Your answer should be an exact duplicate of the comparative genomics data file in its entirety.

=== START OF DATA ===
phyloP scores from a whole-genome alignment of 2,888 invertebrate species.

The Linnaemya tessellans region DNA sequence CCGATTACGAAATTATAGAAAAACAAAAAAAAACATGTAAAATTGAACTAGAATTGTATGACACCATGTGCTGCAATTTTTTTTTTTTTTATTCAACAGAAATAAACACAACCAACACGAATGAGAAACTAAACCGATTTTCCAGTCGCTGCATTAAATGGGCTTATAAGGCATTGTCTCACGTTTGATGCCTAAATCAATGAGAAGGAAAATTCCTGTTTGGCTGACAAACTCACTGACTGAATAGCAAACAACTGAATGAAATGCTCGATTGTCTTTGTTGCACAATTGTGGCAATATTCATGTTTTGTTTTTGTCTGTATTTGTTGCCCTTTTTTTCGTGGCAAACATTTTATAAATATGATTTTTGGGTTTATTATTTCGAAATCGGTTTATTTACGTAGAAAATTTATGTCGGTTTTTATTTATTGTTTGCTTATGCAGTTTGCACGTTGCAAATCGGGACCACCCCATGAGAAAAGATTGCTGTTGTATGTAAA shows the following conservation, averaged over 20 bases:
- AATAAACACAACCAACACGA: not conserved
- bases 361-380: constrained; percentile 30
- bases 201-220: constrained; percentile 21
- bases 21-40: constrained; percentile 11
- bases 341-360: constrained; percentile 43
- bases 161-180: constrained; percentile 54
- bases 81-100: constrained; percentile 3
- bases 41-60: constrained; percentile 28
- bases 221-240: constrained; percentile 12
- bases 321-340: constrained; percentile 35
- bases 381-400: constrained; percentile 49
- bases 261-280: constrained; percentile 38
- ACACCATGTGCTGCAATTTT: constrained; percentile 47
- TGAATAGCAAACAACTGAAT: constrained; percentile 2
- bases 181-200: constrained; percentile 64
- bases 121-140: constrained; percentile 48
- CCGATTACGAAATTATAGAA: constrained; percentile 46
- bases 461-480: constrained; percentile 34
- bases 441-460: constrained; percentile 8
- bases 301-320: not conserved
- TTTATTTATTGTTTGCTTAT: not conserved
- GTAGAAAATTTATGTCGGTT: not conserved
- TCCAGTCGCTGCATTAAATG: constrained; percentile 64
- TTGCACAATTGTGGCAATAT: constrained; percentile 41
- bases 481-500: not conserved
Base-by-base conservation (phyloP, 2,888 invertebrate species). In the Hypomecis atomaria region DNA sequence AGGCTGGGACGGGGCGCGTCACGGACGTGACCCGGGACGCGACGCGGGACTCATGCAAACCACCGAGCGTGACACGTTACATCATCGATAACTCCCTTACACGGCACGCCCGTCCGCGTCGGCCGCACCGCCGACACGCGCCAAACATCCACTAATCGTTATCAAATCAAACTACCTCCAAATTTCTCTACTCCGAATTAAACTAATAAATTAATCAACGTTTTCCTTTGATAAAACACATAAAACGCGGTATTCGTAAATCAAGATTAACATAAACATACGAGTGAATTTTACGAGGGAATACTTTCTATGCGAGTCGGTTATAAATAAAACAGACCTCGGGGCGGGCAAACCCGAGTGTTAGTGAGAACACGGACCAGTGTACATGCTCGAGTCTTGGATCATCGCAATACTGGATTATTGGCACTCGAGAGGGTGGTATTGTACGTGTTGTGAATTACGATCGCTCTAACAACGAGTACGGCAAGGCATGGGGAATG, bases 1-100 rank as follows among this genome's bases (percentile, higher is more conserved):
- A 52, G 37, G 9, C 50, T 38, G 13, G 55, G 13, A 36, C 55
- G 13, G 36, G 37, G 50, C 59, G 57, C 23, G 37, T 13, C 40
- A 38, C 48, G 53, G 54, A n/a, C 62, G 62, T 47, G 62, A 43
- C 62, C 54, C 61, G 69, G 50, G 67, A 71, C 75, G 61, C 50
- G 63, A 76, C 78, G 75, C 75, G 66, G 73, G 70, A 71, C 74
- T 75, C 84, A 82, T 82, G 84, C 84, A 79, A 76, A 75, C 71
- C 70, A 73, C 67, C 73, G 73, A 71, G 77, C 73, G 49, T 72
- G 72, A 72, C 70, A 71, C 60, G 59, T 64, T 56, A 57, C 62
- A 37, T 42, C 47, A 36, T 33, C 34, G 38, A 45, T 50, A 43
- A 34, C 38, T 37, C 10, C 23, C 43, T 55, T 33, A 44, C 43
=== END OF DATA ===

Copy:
phyloP scores from a whole-genome alignment of 2,888 invertebrate species.

The Linnaemya tessellans region DNA sequence CCGATTACGAAATTATAGAAAAACAAAAAAAAACATGTAAAATTGAACTAGAATTGTATGACACCATGTGCTGCAATTTTTTTTTTTTTTATTCAACAGAAATAAACACAACCAACACGAATGAGAAACTAAACCGATTTTCCAGTCGCTGCATTAAATGGGCTTATAAGGCATTGTCTCACGTTTGATGCCTAAATCAATGAGAAGGAAAATTCCTGTTTGGCTGACAAACTCACTGACTGAATAGCAAACAACTGAATGAAATGCTCGATTGTCTTTGTTGCACAATTGTGGCAATATTCATGTTTTGTTTTTGTCTGTATTTGTTGCCCTTTTTTTCGTGGCAAACATTTTATAAATATGATTTTTGGGTTTATTATTTCGAAATCGGTTTATTTACGTAGAAAATTTATGTCGGTTTTTATTTATTGTTTGCTTATGCAGTTTGCACGTTGCAAATCGGGACCACCCCATGAGAAAAGATTGCTGTTGTATGTAAA shows the following conservation, averaged over 20 bases:
- AATAAACACAACCAACACGA: not conserved
- bases 361-380: constrained; percentile 30
- bases 201-220: constrained; percentile 21
- bases 21-40: constrained; percentile 11
- bases 341-360: constrained; percentile 43
- bases 161-180: constrained; percentile 54
- bases 81-100: constrained; percentile 3
- bases 41-60: constrained; percentile 28
- bases 221-240: constrained; percentile 12
- bases 321-340: constrained; percentile 35
- bases 381-400: constrained; percentile 49
- bases 261-280: constrained; percentile 38
- ACACCATGTGCTGCAATTTT: constrained; percentile 47
- TGAATAGCAAACAACTGAAT: constrained; percentile 2
- bases 181-200: constrained; percentile 64
- bases 121-140: constrained; percentile 48
- CCGATTACGAAATTATAGAA: constrained; percentile 46
- bases 461-480: constrained; percentile 34
- bases 441-460: constrained; percentile 8
- bases 301-320: not conserved
- TTTATTTATTGTTTGCTTAT: not conserved
- GTAGAAAATTTATGTCGGTT: not conserved
- TCCAGTCGCTGCATTAAATG: constrained; percentile 64
- TTGCACAATTGTGGCAATAT: constrained; percentile 41
- bases 481-500: not conserved
Base-by-base conservation (phyloP, 2,888 invertebrate species). In the Hypomecis atomaria region DNA sequence AGGCTGGGACGGGGCGCGTCACGGACGTGACCCGGGACGCGACGCGGGACTCATGCAAACCACCGAGCGTGACACGTTACATCATCGATAACTCCCTTACACGGCACGCCCGTCCGCGTCGGCCGCACCGCCGACACGCGCCAAACATCCACTAATCGTTATCAAATCAAACTACCTCCAAATTTCTCTACTCCGAATTAAACTAATAAATTAATCAACGTTTTCCTTTGATAAAACACATAAAACGCGGTATTCGTAAATCAAGATTAACATAAACATACGAGTGAATTTTACGAGGGAATACTTTCTATGCGAGTCGGTTATAAATAAAACAGACCTCGGGGCGGGCAAACCCGAGTGTTAGTGAGAACACGGACCAGTGTACATGCTCGAGTCTTGGATCATCGCAATACTGGATTATTGGCACTCGAGAGGGTGGTATTGTACGTGTTGTGAATTACGATCGCTCTAACAACGAGTACGGCAAGGCATGGGGAATG, bases 1-100 rank as follows among this genome's bases (percentile, higher is more conserved):
- A 52, G 37, G 9, C 50, T 38, G 13, G 55, G 13, A 36, C 55
- G 13, G 36, G 37, G 50, C 59, G 57, C 23, G 37, T 13, C 40
- A 38, C 48, G 53, G 54, A n/a, C 62, G 62, T 47, G 62, A 43
- C 62, C 54, C 61, G 69, G 50, G 67, A 71, C 75, G 61, C 50
- G 63, A 76, C 78, G 75, C 75, G 66, G 73, G 70, A 71, C 74
- T 75, C 84, A 82, T 82, G 84, C 84, A 79, A 76, A 75, C 71
- C 70, A 73, C 67, C 73, G 73, A 71, G 77, C 73, G 49, T 72
- G 72, A 72, C 70, A 71, C 60, G 59, T 64, T 56, A 57, C 62
- A 37, T 42, C 47, A 36, T 33, C 34, G 38, A 45, T 50, A 43
- A 34, C 38, T 37, C 10, C 23, C 43, T 55, T 33, A 44, C 43